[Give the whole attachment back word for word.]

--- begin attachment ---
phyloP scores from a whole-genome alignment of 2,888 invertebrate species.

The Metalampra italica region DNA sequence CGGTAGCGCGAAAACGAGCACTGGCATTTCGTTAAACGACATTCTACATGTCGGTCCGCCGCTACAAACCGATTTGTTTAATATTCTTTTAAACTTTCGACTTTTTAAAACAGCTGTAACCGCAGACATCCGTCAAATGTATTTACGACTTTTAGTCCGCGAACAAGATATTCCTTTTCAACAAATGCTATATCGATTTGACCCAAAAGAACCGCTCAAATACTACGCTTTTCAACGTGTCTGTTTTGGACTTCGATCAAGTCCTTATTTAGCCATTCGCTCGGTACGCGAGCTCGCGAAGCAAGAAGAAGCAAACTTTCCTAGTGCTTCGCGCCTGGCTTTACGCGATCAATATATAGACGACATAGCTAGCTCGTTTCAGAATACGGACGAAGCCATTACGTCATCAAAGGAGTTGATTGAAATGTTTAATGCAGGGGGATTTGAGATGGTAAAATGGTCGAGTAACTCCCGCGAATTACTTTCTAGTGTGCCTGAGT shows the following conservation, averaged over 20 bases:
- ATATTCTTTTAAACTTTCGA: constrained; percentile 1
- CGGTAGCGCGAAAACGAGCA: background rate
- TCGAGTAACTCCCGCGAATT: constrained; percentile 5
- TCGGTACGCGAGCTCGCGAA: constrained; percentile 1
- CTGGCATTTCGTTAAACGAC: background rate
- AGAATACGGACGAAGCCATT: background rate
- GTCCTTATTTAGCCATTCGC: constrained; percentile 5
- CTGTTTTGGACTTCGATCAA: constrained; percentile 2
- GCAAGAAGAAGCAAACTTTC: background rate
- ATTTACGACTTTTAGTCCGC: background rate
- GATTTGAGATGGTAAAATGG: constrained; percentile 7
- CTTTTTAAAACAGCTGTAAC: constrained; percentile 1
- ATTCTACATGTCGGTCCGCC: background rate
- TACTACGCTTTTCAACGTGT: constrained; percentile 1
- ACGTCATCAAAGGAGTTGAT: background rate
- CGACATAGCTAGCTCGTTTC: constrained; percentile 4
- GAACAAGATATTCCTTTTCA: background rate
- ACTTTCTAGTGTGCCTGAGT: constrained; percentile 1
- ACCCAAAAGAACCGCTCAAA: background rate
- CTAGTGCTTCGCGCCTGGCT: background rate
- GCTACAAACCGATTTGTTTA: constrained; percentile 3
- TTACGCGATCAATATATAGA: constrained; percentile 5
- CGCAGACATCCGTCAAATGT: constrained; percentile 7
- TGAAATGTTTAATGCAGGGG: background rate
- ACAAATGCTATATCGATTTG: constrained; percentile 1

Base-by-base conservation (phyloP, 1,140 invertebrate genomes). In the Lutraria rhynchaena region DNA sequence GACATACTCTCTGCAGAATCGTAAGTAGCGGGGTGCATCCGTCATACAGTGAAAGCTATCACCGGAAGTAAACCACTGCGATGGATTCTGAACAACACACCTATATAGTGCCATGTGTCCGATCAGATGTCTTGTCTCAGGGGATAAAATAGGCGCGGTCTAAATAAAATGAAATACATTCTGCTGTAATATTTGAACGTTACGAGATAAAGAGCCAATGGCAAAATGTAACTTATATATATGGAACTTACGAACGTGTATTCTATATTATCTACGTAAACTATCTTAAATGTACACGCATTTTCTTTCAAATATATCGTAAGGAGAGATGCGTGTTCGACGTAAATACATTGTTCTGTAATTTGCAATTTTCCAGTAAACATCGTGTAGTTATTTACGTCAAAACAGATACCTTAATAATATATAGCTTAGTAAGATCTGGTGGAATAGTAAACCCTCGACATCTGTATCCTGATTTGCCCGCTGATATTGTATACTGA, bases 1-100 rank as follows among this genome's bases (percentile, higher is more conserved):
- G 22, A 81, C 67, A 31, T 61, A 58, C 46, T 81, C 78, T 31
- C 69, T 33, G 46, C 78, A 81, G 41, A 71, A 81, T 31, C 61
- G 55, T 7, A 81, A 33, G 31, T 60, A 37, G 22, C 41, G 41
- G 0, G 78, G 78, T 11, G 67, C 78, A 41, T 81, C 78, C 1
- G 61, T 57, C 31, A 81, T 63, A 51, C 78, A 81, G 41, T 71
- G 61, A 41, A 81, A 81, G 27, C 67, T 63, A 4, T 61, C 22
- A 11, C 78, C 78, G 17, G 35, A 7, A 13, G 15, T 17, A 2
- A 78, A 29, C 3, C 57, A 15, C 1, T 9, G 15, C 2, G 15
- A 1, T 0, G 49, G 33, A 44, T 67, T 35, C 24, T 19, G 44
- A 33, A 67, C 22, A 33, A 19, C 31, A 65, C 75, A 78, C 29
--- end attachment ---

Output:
phyloP scores from a whole-genome alignment of 2,888 invertebrate species.

The Metalampra italica region DNA sequence CGGTAGCGCGAAAACGAGCACTGGCATTTCGTTAAACGACATTCTACATGTCGGTCCGCCGCTACAAACCGATTTGTTTAATATTCTTTTAAACTTTCGACTTTTTAAAACAGCTGTAACCGCAGACATCCGTCAAATGTATTTACGACTTTTAGTCCGCGAACAAGATATTCCTTTTCAACAAATGCTATATCGATTTGACCCAAAAGAACCGCTCAAATACTACGCTTTTCAACGTGTCTGTTTTGGACTTCGATCAAGTCCTTATTTAGCCATTCGCTCGGTACGCGAGCTCGCGAAGCAAGAAGAAGCAAACTTTCCTAGTGCTTCGCGCCTGGCTTTACGCGATCAATATATAGACGACATAGCTAGCTCGTTTCAGAATACGGACGAAGCCATTACGTCATCAAAGGAGTTGATTGAAATGTTTAATGCAGGGGGATTTGAGATGGTAAAATGGTCGAGTAACTCCCGCGAATTACTTTCTAGTGTGCCTGAGT shows the following conservation, averaged over 20 bases:
- ATATTCTTTTAAACTTTCGA: constrained; percentile 1
- CGGTAGCGCGAAAACGAGCA: background rate
- TCGAGTAACTCCCGCGAATT: constrained; percentile 5
- TCGGTACGCGAGCTCGCGAA: constrained; percentile 1
- CTGGCATTTCGTTAAACGAC: background rate
- AGAATACGGACGAAGCCATT: background rate
- GTCCTTATTTAGCCATTCGC: constrained; percentile 5
- CTGTTTTGGACTTCGATCAA: constrained; percentile 2
- GCAAGAAGAAGCAAACTTTC: background rate
- ATTTACGACTTTTAGTCCGC: background rate
- GATTTGAGATGGTAAAATGG: constrained; percentile 7
- CTTTTTAAAACAGCTGTAAC: constrained; percentile 1
- ATTCTACATGTCGGTCCGCC: background rate
- TACTACGCTTTTCAACGTGT: constrained; percentile 1
- ACGTCATCAAAGGAGTTGAT: background rate
- CGACATAGCTAGCTCGTTTC: constrained; percentile 4
- GAACAAGATATTCCTTTTCA: background rate
- ACTTTCTAGTGTGCCTGAGT: constrained; percentile 1
- ACCCAAAAGAACCGCTCAAA: background rate
- CTAGTGCTTCGCGCCTGGCT: background rate
- GCTACAAACCGATTTGTTTA: constrained; percentile 3
- TTACGCGATCAATATATAGA: constrained; percentile 5
- CGCAGACATCCGTCAAATGT: constrained; percentile 7
- TGAAATGTTTAATGCAGGGG: background rate
- ACAAATGCTATATCGATTTG: constrained; percentile 1

Base-by-base conservation (phyloP, 1,140 invertebrate genomes). In the Lutraria rhynchaena region DNA sequence GACATACTCTCTGCAGAATCGTAAGTAGCGGGGTGCATCCGTCATACAGTGAAAGCTATCACCGGAAGTAAACCACTGCGATGGATTCTGAACAACACACCTATATAGTGCCATGTGTCCGATCAGATGTCTTGTCTCAGGGGATAAAATAGGCGCGGTCTAAATAAAATGAAATACATTCTGCTGTAATATTTGAACGTTACGAGATAAAGAGCCAATGGCAAAATGTAACTTATATATATGGAACTTACGAACGTGTATTCTATATTATCTACGTAAACTATCTTAAATGTACACGCATTTTCTTTCAAATATATCGTAAGGAGAGATGCGTGTTCGACGTAAATACATTGTTCTGTAATTTGCAATTTTCCAGTAAACATCGTGTAGTTATTTACGTCAAAACAGATACCTTAATAATATATAGCTTAGTAAGATCTGGTGGAATAGTAAACCCTCGACATCTGTATCCTGATTTGCCCGCTGATATTGTATACTGA, bases 1-100 rank as follows among this genome's bases (percentile, higher is more conserved):
- G 22, A 81, C 67, A 31, T 61, A 58, C 46, T 81, C 78, T 31
- C 69, T 33, G 46, C 78, A 81, G 41, A 71, A 81, T 31, C 61
- G 55, T 7, A 81, A 33, G 31, T 60, A 37, G 22, C 41, G 41
- G 0, G 78, G 78, T 11, G 67, C 78, A 41, T 81, C 78, C 1
- G 61, T 57, C 31, A 81, T 63, A 51, C 78, A 81, G 41, T 71
- G 61, A 41, A 81, A 81, G 27, C 67, T 63, A 4, T 61, C 22
- A 11, C 78, C 78, G 17, G 35, A 7, A 13, G 15, T 17, A 2
- A 78, A 29, C 3, C 57, A 15, C 1, T 9, G 15, C 2, G 15
- A 1, T 0, G 49, G 33, A 44, T 67, T 35, C 24, T 19, G 44
- A 33, A 67, C 22, A 33, A 19, C 31, A 65, C 75, A 78, C 29